5 Best Practices for Analyzing Pricing Data

You’ve worked for weeks to pull together the perfect presentation in your quarterly pricing review. You have mined data from a variety of systems and your analysis is spot-on. Then — the week before your meeting, a key competitor makes a price move that changes the market dynamics.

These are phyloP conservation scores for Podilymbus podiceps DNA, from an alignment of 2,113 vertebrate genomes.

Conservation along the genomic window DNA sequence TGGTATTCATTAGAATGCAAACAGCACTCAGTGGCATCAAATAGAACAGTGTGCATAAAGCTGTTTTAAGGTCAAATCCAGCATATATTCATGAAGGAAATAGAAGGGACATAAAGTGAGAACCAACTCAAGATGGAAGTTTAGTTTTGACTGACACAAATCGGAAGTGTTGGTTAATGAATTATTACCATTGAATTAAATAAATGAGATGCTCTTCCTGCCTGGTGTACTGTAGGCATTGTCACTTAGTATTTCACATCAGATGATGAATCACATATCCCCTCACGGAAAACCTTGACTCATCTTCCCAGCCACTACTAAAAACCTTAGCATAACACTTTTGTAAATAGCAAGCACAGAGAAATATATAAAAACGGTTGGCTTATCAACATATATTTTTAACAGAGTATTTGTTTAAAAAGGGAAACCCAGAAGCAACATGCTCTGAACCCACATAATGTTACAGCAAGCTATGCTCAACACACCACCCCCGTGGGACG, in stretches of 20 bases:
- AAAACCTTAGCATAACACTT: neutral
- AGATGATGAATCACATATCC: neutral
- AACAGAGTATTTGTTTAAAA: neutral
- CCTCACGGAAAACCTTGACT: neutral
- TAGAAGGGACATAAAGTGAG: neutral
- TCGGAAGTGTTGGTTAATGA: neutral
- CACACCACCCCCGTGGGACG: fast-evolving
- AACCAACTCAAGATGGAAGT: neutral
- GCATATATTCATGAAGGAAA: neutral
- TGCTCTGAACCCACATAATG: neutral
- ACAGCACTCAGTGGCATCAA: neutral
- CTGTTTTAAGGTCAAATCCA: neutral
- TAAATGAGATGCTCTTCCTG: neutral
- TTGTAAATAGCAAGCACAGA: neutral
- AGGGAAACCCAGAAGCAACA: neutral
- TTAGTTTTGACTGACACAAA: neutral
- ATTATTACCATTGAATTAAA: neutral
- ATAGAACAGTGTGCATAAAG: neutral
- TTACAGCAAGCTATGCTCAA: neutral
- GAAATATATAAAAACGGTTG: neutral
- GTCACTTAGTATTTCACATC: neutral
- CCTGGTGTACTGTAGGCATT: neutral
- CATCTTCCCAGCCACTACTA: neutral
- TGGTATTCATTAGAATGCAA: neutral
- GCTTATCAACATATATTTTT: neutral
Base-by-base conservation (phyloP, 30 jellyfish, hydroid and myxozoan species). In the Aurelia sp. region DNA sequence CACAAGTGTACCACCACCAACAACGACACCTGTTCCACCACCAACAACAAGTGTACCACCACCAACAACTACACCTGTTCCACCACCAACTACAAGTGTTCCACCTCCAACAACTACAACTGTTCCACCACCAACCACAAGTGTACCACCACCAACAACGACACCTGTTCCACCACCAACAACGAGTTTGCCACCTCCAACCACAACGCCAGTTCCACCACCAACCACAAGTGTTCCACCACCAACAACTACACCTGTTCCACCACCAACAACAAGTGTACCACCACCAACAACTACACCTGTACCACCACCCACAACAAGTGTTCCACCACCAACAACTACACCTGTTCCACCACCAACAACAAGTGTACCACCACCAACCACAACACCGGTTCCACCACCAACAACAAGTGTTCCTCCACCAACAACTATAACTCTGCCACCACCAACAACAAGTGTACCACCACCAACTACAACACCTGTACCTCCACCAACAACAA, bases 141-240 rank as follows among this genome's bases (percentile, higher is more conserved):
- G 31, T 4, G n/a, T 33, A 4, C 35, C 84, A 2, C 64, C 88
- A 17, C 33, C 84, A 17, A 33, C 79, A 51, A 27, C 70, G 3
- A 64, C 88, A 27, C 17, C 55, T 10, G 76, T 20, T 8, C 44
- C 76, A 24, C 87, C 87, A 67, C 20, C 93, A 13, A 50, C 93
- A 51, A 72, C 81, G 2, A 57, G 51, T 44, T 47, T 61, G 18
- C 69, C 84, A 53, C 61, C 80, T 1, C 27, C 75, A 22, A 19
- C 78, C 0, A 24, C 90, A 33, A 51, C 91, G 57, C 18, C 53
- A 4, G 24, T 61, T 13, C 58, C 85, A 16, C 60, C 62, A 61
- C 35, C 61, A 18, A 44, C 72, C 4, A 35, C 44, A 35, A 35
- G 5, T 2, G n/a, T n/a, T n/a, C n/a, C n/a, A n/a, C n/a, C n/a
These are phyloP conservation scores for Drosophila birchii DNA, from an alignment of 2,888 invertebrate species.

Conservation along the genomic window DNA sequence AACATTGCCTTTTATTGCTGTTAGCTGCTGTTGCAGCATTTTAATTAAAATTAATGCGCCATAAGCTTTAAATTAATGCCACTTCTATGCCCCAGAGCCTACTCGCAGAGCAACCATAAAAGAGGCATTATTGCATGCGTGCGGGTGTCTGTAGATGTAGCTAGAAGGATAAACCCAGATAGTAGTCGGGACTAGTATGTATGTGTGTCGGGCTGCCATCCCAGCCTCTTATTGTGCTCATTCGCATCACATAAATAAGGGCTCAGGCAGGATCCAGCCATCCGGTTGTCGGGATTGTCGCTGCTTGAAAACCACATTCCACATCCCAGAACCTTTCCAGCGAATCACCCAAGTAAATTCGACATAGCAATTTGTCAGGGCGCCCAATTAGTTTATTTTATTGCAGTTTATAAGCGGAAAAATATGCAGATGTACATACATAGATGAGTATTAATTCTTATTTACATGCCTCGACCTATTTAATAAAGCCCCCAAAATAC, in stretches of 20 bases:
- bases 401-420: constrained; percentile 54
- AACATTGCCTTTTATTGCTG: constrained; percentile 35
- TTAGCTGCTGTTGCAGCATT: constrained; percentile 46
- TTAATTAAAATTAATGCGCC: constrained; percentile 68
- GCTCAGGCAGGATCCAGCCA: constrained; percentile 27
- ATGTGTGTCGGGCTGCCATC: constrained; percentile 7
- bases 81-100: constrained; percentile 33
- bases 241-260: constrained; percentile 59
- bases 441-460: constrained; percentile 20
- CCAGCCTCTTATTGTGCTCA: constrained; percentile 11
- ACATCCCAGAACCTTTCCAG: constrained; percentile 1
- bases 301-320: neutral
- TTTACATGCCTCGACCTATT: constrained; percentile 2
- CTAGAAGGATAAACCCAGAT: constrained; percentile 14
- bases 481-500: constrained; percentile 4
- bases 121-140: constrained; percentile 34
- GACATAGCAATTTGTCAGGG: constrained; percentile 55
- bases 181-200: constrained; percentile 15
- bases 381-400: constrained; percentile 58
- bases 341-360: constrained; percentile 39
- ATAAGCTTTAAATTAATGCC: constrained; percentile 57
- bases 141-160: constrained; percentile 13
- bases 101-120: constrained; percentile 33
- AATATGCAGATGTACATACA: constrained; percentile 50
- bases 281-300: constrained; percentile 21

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UNLOCK YOUR DATA • UNLEASH YOUR SALES 5 BEST PRACTICES FOR ANALYZING PRICING DATA eBook 5 BEST PRACTICES FOR ANALYZING PRICING DATA 1 Contents Executive Overview ........................................................................... 2 A Path Forward ................................................................................ 2 1. Mastering your pricing system of record: ......................................... 3 2. Develop a pricing waterfall: ........................................................... 4 3. Establish market segmentation: ....................................................... 5 4. Make pricing variability your friend: ................................................ 6 5. Facts beat anecdotes: .................................................................... 7 Putting It All Together ......................................................................... 7 5 BEST PRACTICES FOR ANALYZING PRICING DATA 2 EXECUTIVE OVERVIEW: HOW DO YOU KNOW WHEN YOUR SALES DATA IS STALE? You’ve worked for weeks to pull together the perfect presentation in your quarterly pricing review. You have mined data from a variety of systems and your analysis is spot-on. Then — the week before your meeting, a key competitor makes a price move that changes the market dynamics. You quickly realize your analysis has become irrelevant. The business and the market are in flux. Quite simply, your data is outdated and so are your recommendations. Now you have to start your analysis all over. How do you get accurate, up-to-the-minute pricing information when today’s business moves so fast? Let’s face it: Using manual techniques to extract data is a time-consuming process that generally yields insufficient results that can give your competition the upper hand. A PATH FORWARD The good news is that there is a better way. You can overcome these obstacles by developing a better understanding and integrating data across silos. Based on work with progressive organizations, PROS has developed five best practices for analyzing pricing data to improve key performance indicators (KPIs) and help you meet your goals. Start by mastering your pricing system of record, then develop a pricing waterfall and establish market segmentation. Now you’re positioned to use pricing variability to your advantage. All this work will allow you to move from using anecdotes to a more stable fact-based pricing approach. Let’s get started by looking at your system of record. SUMMARY Using manual techniques to extract data is a time- consuming process that generally yields insufficient results that can give your competition the upper hand. You can overcome these obstacles by developing a better understanding and integrating data across silos. 5 BEST PRACTICES FOR ANALYZING PRICING DATA 3 1 Mastering your pricing system of record: Properly utilizing your company’s data begins with visibility into the right data to analyze. Most organizations rely on data from their system of record, commonly an enterprise resource planning (ERP) system. Many ERP systems serve as a source of order information, while quoting information is stored in the customer relationship management (CRM) system. This separation often creates inconsistencies across data (such as variances in the spelling of customers’ names, like TEC vs. The Electronics Company), and there’s commonly a lack of granularity or detail down to the product or customer level. Also, when analyzing pricing based on past quotes, queried data may produce quotes that were proposed but never resulted in orders. These quotes are dangerous to use for analysis; they can reflect a price agreed to by a customer who later found a more agreeable price with another seller. Repeating this process can turn into a vicious cycle of invalid data driving poor decisions. A more reliable pricing analysis should be based on successful past orders. This data generally comprises items actually purchased from your company. Even this data, however, isn’t analytics friendly, as it’s usually missing information about cost exceptions (such as rebates or reasons for discounts), and results are often skewed by cost accounting averages naturally built into most ERP systems. A profitability analysis, for example, should include replacement cost data sets based on average costs of materials instead of the actual costs of replacing materials. Streamlining the data integration between your ERP and CRM systems helps you remove “bad data” from your system and improves future quotes. And don’t forget to factor in rebates and discounts when looking at your pricing analysis. 5 BEST PRACTICES FOR ANALYZING PRICING DATA 4 2 Develop a pricing waterfall: The pricing waterfall is the most common method used to measure the value of your pricing efforts. Your ability to model the operations of your company into a profit-and-loss report — ideally a price waterfall — is critical to gaining the pricing insight needed for wins. It’s important to first determine which elements of pricing analysis are most important to your particular industry and company. An examination of your organization’s pricing waterfall provides visibility into the elements that went into calculating the net price that gets in front of the customer and ultimately makes your organization profitable. These elements should begin with the list price and then include any adjustments that occur in the order they are applied. Price adjustments often include segment discounts or promotional offers, along with incentives such as specific rebates or early-payment discounts. Ideally, the waterfall should also factor in cost of goods, cost of sales, allocation for inventory carrying costs and costs associated with delivering the service to the customer. In short, there may be a dizzying number of price points and elements to include in a pricing waterfall, and it’s easy to defeat the purpose of using such a tool by trying to determine every point that should be considered. Instead, start by determining and monitoring only five or 10 of the most critical elements that factor into your pricing. As your organization becomes more accustomed to the data, introduce more elements into the pricing waterfall equation. Start by determining and monitoring only five or 10 of the most critical elements that factor into your pricing. As your organization becomes more accustomed to the data, introduce more elements into the pricing waterfall equation. 5 BEST PRACTICES FOR ANALYZING PRICING DATA 5 3 Establish market segmentation: Once you understand buying behaviors and purchasing patterns, you’re able to segment your customers more accurately. To learn more about customer segmentation, download our eBook, 4 Ways Better Market Segmentation Leads To Higher Sales. The classical view of market segmentation looks first at the total addressable market, and then segments according to each specific group. One group of customers may be focused primarily on cost, while a second group needs more custom products and is willing to pay more for this value. This method often skews toward large accounts and ignores the smaller transactions that make up the majority of sales. Instead of using classical segmentation, look at how different customers buy from your organization and what drives those buying behaviors. It’s common for sales reps to assume that they should treat their best customers with the best prices. But it’s also possible there are untapped market segments that you need to offer the best pricing to in order to grow those segments. Proper segmentation also helps you avoid the blanket mentality that every customer’s value is the same, which often sacrifices a lot of value. A win of a product priced at $5 for one client doesn’t mean the same product at the same price wins with every other client. And how much profit are you leaving on the table when that same $5 sale is worth $10 to another customer? Proper segmentation helps you avoid the blanket mentality that every customer’s value is the same. 5 BEST PRACTICES FOR ANALYZING PRICING DATA 6 4 Make pricing variability your friend: After your market segmentation is established, review the variability of pricing or profits within each segment to determine where opportunities exist. The truth is, at first glance, companies are often stunned by the amount of variability in each segment — the pricing points for one product may vary from 40 to 180 percent of the market price. But once you understand what’s behind your customers’ buying decisions, you’re able to gain some rationality and guidance on how to go to market. Armed with insight into the variability of your segments, you’ll begin moving underperformers up to the floor price or higher, so that you’re getting what you deserve from a market price standpoint. Then you’re ready to start looking at how to better communicate value, allowing you to increase pricing in the future. Products you charge $180 for today could bring $185 tomorrow, and those that bring $2 now could net $2.10 in the future. While these increases may seem minor, each little incremental increase, when applied across thousands of products and customers, adds to your bottom line. Often, when sales reps negotiate the initial deal, $5 or $10 seems irrelevant. And in most cases, $5 or $10 is irrelevant to customers when prices are renegotiated. But unless sales reps ask for the increase or hold firm on list pricing, they’re not going to get it. By examining the variability in your segments, you gain a better understanding of where and when price negotiation is appropriate. This is how variability is your friend in the discussion. An added value of looking at pricing variability is that you gain insight into your customer base, allowing you to see areas of potential growth, while exposing the true profitability of high-volume clients. By examining the variability in your segments, you gain a better understanding of where to be when renegotiating pricing — this is how variability is your friend in the discussion. 5 BEST PRACTICES FOR ANALYZING PRICING DATA 7 5 Facts beat anecdotes: When making the case for deals with an in-house analyst, many sales reps use anecdotes from the field to demonstrate how they closed a deal at a particular price point. There are dozens of reasons why sales reps argue for special pricing — maybe it’s a loyal customer, perhaps the customer is in an especially depressed economic area or maybe it’s a new market segment the company is entering. But when pricing analysts look at the facts, the data often tells a different story. It’s impossible for pricing analysts to plan for every variation of a discussion; the key is to be equipped with solid data about the market and past pricing. Pricing software delivers information in real time, providing ready access to the insight and expertise needed to make a pricing determination. That way, when a customer makes the case that depressed economic conditions dictate a discount, your sales reps are going to have data that shows whether sales in the area support your proposed pricing. PULLING IT ALL TOGETHER A data-driven approach to pricing is increasingly becoming a requirement if you want to remain competitive. When implemented properly, data is transformed into better information to more effectively price products. If your organization doesn’t already have a handle on these five best practices, pricing software is a great catalyst for jumpstarting the discussion. Pricing software does the heavy lifting for your organization. That means no more sitting down and trying to manually figure out pricing or to build a case using bits of data unearthed from the silos of information. The software integrates with one or multiple systems (ERP, CRM and other business operations systems) and takes in all data available, whether it’s information about customers, products or transactions. Since it works on a highly granular level, the software is able to make sense of the data and deliver relevant and useful information. Empower your sales reps with facts and they won’t have to rely on anecdotes and best guesses when they work on their next deal. 5 BEST PRACTICES FOR ANALYZING PRICING DATA 8 It also helps sales organizations by allowing them to comb through all the data and provide relevant insight by targeting anomalous patterns and attributes. With a better understanding of these anomalies, you’re ready to begin optimizing your pricing. Optimization starts with the ability to slice and dice information while drilling down into segment-specific data. The software allows you to segment your customers by factors such as buying patterns, what offers are winning and what pricing structures make the most sense. The result is a more responsive system that fosters more accurate pricing strategies. This responsiveness means you’re better prepared for today’s marketplace, where competitors change prices more frequently, consumers are better informed and new products enter the market faster than ever. If you’re taking months using manual tools to pull data to perform pricing analysis, the market has already moved past you by the time you come up with a recommendation. Using software that provides visibility into both the variability and the volatility of the market helps you to remain competitive. Done right, real-time pricing software adds sustainability to your organization, helping drive continuous improvement in pricing. The software gives you competitive intelligence by providing insight and continually updated information as business and market conditions change. That means the next time you show up at a meeting with pricing information you don’t have to worry whether it’s already outdated. You’ll be confident knowing that you’re presenting real-time data that accurately reflects the current state of the market. Learn how PROS Step helps executives understand what factors contribute most to your company’s profitability. THINK OTHERS MAY BE INTERESTED? SHARE THIS EBOOK: SUMMARY Pricing data analysis should help you be better prepared for today’s marketplace, where competitors change prices more frequently, consumers are better informed and new products enter the market faster than ever. 5 BEST PRACTICES FOR ANALYZING PRICING DATA 9 About PROS PROS Holdings, Inc. (NYSE: PRO) is a big data software company that helps customers outperform in their markets by using big data to sell more effectively. We apply 27 years of data science experience to unlock buying patterns and preferences within transaction data to reveal which opportunities are most likely to close, which offers are most likely to sell and which prices are most likely to win. PROS offers big data solutions to optimize sales, pricing, quoting, rebates and revenue management across more than 30 industries. PROS has implemented more than 600 solutions in more than 55 countries. The PROS team comprises more than 700 people around the world. To learn more, visit pros.com. Copyright © 2014, PROS Inc. All rights reserved. This document is provided for information purposes only and the contents hereof are subject to change without notice. This document is not warranted to be error -free, nor subject to any other warranties or conditions, whether expressed orally or implied in law, including implied warranties and conditions of merchantability or fitness for a particular purpose. We specifically disclaim any liability with respect to this document and no contractual obligations are formed either directly or indirectly by this document. This document may not be reproduced or transmitted in any form or by any means, electronic or mechanical, for any purpose, without our prior written permission.